Category Archives: Adventure

Once more into the breach – a day on The Skull

May 29th; 2017

The Skull is, without a doubt, one of the ‘must-do’ routes in The Pass. Like a giant ogre, Cryn Las hangs over the southern side of The Pass. Early morning summer sun casts deep shadows across Cryn Las; the resemblance to sunken eye sockets looming ominously high on the headwall is both unmistakable and daunting in equal measure.

A sunny but daunting  Cryn Las

A sunny but daunting Cryn Las

The Skull climbs up to and through the left-hand ‘eye socket’ – when looking face-on at Cryn Las.  I’ve ‘wanted’ to do The Skull for years – since the 80’s in fact; last Friday Paul and myself committed to the snatch a day over in Wales to get the job done ahead of the (predictably) forecast end to the good run of weather. I’d not trad-climbed in a couple of years so to say I was a little ‘trad-rusty’ was an understatement. The solution was simple; an evening visit to New Mills Tor (of all places) on the way over however was the perfect opportunity to – at least start – to get my trad head together.

The plan came together like a dream; but would our execution be as flawless? Nothing to E4 seemed like a bit ask to my sport climbing head but nothing ventured. And what could go wrong; how hard could E4 be?

Paul questing into the unknown on the fifth and final pitch of The Skull

Paul questing into the unknown on the fifth and final pitch of The Skull

Long story super short; it was a stunning day and we got the job done – although not without a degree of excitement. One of the great mountain classics in the bag after 40 years of dreaming! A couple of teams were on Main Wall and none other than the legendary Phil Davison was in the groove on The Grooves. An amazing route up an amazing crag; an all-round amazing day. And thanks too to Nick Bullock for the loan of a spare chalk bag; that would have been one experience too far to have to climb that route sans chalk. And yes Nick, I’d agree with you, all three of the main pitches are worth 6a.

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Also posted in Climbing

­­­­­­­2015 – Captured

Light years past the roll-over into 2016 I’ve finally pulled a selection of images together that I shot during 2015. It’s always an ‘interesting’ exercise to rummage through the hard drives and pull a selection of shots together that collectively sum-up a years of photographic effort. Even the best made photographic plans change – sometimes, it seems, no sooner than they’ve been hatched. And so it was for me in 2015 when a couple of major projects rolled effortlessly over the threshold into 2016. No matter really, that offered opportunities for others to come forward.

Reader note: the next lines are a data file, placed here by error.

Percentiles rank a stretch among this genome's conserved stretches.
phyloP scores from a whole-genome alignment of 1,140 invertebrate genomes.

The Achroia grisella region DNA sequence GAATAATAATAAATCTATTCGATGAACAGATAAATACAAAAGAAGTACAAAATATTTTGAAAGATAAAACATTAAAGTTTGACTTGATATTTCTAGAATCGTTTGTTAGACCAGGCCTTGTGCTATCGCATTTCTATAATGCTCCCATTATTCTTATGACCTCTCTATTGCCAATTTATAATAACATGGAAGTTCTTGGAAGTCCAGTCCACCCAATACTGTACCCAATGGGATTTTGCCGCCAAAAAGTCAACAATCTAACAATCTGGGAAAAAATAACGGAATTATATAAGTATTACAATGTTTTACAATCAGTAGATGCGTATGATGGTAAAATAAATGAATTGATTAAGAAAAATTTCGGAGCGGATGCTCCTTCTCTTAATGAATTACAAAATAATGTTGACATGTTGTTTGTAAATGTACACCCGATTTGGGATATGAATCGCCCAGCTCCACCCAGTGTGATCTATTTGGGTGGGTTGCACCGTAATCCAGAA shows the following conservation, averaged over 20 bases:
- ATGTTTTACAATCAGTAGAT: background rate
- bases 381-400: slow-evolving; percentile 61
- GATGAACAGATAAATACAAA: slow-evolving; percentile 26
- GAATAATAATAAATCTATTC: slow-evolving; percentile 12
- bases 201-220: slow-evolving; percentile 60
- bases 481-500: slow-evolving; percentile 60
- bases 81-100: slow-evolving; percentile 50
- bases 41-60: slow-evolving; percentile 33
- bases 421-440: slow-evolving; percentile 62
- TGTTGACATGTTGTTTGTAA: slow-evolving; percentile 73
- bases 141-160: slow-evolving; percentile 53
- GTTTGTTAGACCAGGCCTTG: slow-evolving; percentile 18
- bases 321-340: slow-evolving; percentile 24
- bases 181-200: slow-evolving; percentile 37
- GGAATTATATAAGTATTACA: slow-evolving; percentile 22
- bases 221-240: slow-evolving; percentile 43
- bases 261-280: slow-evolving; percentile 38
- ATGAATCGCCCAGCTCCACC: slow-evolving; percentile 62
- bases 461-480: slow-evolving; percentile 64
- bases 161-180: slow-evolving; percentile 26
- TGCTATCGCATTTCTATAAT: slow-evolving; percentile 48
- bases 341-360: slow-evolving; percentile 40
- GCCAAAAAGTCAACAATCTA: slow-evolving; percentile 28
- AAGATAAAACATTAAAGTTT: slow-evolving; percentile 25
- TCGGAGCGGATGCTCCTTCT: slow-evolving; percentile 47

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Apart from capturing some winter scenery, my first photo shoot proper in 2015 was F-BO15; otherwise known as the Foundry’s 2015 Bouldering Open competition. Shooting climbing comps is more often than not nails; the action is fast moving, the ambient lighting at best challenging and the use of artificial lighting difficult in crowded locations. Finally, getting a good angle/shooting position is usually nigh on impossible. It’s usual therefore to ‘shoot on the fly’ which is pretty difficult but when it works it’s pretty satisfying. The year before, at F-BO14, I’d caught Stuart Littlefair attempting one of the 2014 problems feet-first. There was none of that in F-BO15 but there was some ‘swinging ball action’ that was pretty interesting to shoot. Shooting super-low, I managed to capture Ethan Walker just coming off the swinging ball. A suitably positioned chalk bag provided some nice foreground interest and hence depth in the shot; result! In F-BO14 Stuart had taken Ben Moon’s place in the final but Ben Moon v.2015 was there in force – in fact he crushed all before him turning in a (well-deserved) winning performance. Ben’s company sponsors one of the walls at The Foundry and I managed to get a shot Ben powering up the hardest bloc with his logo on the wall behind clearly in shot; I thought it was a nice bit of ‘later wow’ though I doubt many other folks even spotted it. C’est la vie…05_2015_Beddgelert_DSC_0074_capture